Line 1 train withdraws from service

“It’s something I wouldn’t have anyway, because I couldn’t have it. I approached them, in this way at least, dreaming of them, risking the realization that life is not just a dream.”

(Octaviane Baler,

The day I emptied my closet from my old job, I felt like I was visiting the morgue. I was a reporter, editor, and occasional presenter for 16 years at TVR, and it was my first and only service before. I had decided to divorce from television by mutual agreement with me, citing a growing mismatch in personality. We weren’t us at all from the start, but we weren’t at all. The resignation paper was quickly signed, and now I had the task of sorting and archiving hundreds of cassettes, DVDs, and discs with presentations and materials.

I spent the weekend kneeling among the boxes, in an empty editing room, my whole life in Bucharest deteriorating before my eyes, as if I were on a floating playground. I got to know each report by title, and remembered the faces of the people I met, my teammates, what went well, and what didn’t. In the end, I put a tape from April 2004 on top of it that I never deleted. I was 24 and I was shooting at a club, late at night, a concert in memory of Kurt Cobain with the most popular alternative rock band of the moment. I used to watch it sometimes, when I was alone in the office and looking for the strength to move on. They all came to the archive, and with that I finally buried the illusion of working in television.

When there is a conflict between what we believe and what we do, and when the reality of the world around us is the enemy of our beliefs, we feel an unease that is hard to bear by human nature, eager for consistency. We try to reduce the state of stress in various ways, usually irrational, we modify our behaviors or attitudes so that nothing is disturbed. We find detailed explanations for each selection. Psychologists call this process cognitive dissonance. Our minds strive hard and choose those aspects that will support our point of view all the way to the whiteboards. We can also call it self-deception.

Twenty years ago, I had an idea of ​​what my television career should look like. Time passed and reality became more and more a dream, but the investment of time and effort made it impossible for me to see that it was not the right place for me. This daily activity was, with very few exceptions, one that displeased me. I was trying to convince myself that this was the way, that it was just a harder time, and that I would make fun of all the work until then if I gave up. My reasoning had become insensitive to the way the real picture looked, and the constant effort was to live up to an illusion. I was afraid to disappear with her. I danced for years on the fine line between deception and hope, and this movement became my form of survival.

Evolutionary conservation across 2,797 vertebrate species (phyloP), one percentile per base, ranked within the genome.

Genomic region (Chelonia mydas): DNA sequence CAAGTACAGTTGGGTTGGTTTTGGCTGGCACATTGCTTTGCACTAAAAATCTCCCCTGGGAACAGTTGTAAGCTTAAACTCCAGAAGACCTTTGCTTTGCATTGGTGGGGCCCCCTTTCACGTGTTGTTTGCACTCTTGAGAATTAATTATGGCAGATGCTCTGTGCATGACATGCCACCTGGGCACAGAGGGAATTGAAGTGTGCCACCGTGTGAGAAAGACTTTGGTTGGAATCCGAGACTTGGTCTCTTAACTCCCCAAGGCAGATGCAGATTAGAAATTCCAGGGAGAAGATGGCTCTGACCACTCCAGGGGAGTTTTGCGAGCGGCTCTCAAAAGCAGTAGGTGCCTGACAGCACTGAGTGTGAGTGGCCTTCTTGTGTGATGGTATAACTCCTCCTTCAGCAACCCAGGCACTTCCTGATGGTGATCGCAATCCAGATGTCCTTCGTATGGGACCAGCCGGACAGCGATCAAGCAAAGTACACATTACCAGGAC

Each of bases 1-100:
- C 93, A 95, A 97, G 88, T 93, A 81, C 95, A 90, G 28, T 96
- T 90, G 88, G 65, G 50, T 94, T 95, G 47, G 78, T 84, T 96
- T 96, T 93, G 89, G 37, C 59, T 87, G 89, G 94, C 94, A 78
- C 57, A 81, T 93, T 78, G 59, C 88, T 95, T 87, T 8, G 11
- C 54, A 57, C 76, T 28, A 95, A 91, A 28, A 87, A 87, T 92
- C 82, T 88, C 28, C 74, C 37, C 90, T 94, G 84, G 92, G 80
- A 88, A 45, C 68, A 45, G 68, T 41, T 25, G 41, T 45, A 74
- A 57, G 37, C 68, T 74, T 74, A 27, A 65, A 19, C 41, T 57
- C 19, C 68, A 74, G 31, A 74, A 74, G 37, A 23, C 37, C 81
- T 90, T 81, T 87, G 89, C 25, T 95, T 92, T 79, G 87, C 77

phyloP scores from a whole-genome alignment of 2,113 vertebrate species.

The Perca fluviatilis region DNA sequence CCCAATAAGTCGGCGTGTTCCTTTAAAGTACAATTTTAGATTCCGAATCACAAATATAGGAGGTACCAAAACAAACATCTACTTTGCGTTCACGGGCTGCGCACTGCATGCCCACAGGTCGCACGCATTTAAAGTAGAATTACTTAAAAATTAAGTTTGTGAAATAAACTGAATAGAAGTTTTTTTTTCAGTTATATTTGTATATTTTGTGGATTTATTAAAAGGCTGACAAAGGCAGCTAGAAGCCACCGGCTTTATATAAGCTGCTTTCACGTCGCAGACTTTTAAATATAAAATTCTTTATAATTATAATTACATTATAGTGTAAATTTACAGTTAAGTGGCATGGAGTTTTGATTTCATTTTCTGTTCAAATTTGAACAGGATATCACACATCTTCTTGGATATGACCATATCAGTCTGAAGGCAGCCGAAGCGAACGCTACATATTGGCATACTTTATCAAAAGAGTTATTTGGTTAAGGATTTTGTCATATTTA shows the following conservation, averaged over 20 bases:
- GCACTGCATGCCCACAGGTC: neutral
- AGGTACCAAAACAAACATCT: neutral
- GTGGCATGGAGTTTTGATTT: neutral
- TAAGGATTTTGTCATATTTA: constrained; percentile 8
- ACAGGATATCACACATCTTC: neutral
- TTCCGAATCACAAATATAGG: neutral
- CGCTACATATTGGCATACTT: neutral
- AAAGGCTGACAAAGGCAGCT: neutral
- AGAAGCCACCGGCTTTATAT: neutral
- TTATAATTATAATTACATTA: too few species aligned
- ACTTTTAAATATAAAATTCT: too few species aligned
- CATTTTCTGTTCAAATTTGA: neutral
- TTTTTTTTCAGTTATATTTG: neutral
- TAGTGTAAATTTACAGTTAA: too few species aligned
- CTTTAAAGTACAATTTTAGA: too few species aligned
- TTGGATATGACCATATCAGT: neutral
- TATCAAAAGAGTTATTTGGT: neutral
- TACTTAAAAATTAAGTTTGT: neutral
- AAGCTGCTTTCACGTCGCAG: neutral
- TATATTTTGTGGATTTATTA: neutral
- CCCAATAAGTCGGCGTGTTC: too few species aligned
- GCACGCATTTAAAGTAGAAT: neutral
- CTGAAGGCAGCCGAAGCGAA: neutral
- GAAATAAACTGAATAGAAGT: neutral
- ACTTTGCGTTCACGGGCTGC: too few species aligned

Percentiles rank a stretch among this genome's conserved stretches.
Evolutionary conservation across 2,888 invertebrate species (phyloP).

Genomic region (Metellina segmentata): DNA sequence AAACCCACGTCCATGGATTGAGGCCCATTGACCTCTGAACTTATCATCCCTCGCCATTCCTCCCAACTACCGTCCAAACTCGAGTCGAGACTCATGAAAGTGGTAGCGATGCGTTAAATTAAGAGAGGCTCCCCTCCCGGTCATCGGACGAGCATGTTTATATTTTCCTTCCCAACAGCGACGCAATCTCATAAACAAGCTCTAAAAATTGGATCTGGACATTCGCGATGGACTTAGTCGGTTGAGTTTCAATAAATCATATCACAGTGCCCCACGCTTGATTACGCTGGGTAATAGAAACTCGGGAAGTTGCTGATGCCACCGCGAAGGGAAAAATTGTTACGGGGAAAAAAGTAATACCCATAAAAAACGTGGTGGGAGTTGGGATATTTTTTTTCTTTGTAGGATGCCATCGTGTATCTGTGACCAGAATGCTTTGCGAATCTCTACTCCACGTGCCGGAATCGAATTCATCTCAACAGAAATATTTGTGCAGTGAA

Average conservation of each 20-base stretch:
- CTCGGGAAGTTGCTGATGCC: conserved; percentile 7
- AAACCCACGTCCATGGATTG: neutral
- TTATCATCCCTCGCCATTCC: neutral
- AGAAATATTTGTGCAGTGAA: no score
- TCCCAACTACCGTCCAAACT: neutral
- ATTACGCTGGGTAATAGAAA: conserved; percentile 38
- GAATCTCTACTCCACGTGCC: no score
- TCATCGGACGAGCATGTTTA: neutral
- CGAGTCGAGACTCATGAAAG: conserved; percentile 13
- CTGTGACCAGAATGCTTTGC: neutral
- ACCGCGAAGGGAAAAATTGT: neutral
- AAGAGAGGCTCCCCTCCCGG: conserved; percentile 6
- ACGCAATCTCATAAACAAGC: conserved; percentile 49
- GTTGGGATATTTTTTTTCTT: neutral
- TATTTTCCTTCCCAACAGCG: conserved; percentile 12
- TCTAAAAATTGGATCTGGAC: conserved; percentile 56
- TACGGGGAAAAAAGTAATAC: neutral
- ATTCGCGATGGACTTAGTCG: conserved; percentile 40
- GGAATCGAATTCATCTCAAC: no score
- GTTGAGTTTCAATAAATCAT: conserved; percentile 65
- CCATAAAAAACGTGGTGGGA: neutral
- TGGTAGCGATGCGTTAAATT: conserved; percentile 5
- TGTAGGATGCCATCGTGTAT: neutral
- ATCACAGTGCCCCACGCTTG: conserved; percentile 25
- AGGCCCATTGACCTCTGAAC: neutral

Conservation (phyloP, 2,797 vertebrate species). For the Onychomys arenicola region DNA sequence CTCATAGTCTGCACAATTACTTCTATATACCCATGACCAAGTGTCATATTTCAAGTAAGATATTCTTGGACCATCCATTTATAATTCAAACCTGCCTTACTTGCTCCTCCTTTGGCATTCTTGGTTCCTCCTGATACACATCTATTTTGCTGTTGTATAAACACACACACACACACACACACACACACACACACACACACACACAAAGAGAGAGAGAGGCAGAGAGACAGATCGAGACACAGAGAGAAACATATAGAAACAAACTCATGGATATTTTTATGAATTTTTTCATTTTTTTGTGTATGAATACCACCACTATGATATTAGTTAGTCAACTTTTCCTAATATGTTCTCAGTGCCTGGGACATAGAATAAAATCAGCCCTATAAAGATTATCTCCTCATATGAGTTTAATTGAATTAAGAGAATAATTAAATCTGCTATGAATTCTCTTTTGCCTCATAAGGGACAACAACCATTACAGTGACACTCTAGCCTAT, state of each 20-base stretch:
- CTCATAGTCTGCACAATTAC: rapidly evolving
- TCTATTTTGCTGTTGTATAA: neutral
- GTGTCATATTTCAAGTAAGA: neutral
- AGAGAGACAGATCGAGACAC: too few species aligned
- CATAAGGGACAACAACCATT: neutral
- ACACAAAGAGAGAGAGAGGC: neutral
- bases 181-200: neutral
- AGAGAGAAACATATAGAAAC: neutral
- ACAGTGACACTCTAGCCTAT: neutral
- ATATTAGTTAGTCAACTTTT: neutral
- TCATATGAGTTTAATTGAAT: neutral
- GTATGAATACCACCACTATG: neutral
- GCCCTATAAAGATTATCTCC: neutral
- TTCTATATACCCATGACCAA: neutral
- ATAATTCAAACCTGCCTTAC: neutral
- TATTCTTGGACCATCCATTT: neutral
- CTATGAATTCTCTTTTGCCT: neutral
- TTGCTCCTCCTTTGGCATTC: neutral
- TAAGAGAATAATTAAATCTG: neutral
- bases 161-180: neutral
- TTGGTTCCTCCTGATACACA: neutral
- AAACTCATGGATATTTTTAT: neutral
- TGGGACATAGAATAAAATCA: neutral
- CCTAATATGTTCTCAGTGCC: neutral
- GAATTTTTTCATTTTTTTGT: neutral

Octavian Palerre wrote that failures are more useful than successes. They proved to us, in a way, that on the level of desires we were better than we actually were. That our illusions were not modest, but some of them are beyond our power. Time passed quickly for me and became precious. The facts quickly completed in the mind’s roster were so far removed from what was in the soul that the mind finally prevailed: I’d never become a TV star, which you see in the news every night or on city signs. Writing a book about success in life or talking to young people about how to toughen your teeth is temporary and everything is arranged admirably, eventually. It turns out to me that this cruel period of time is life to me, and things, far from being appropriate, have had a dizzying breakdown, as much as an illusion.

I collected in a huge box the files containing the transcripts of the interviews, and dozens of handwritten pages, in small pieces, and brought them home like a jar. All my youth has been there, and the thought that it might end up in the trash terrified me. As we rejoice to see our childhood friends again, as proof that we, our ex, do indeed exist, we feel the need to keep tangible evidence of our fantasies as well. Chests full of anything that we probably won’t open again.

The fantasies we have are like trains at a train station, some running late, others rushing away, and others simply stopping forever on a platform. When we are young, we want so much to get to our destination that we no longer pay attention to the track, how fast the train is moving, or the people on it. We hold on tight, with all our might, and this becomes constant in our lives.

When we look at cognitive dissonance and identify the exact mechanisms of the mind, we can intervene. We make better decisions, we are more interested in what really works for us. Permanent reconfiguration of the path can be an antidote to illusion.

It’s been nearly two decades since then, but I can still remember the EMIL singer playing all the apologies to a wired mic. Sitting under the podium of a Bucharest nightclub, I was wearing a black T-shirt with blue sleeves, I had lost my photographer somewhere in public and felt like I had just boarded a new train, and an amazing journey was just the beginning.

Photo: flickr

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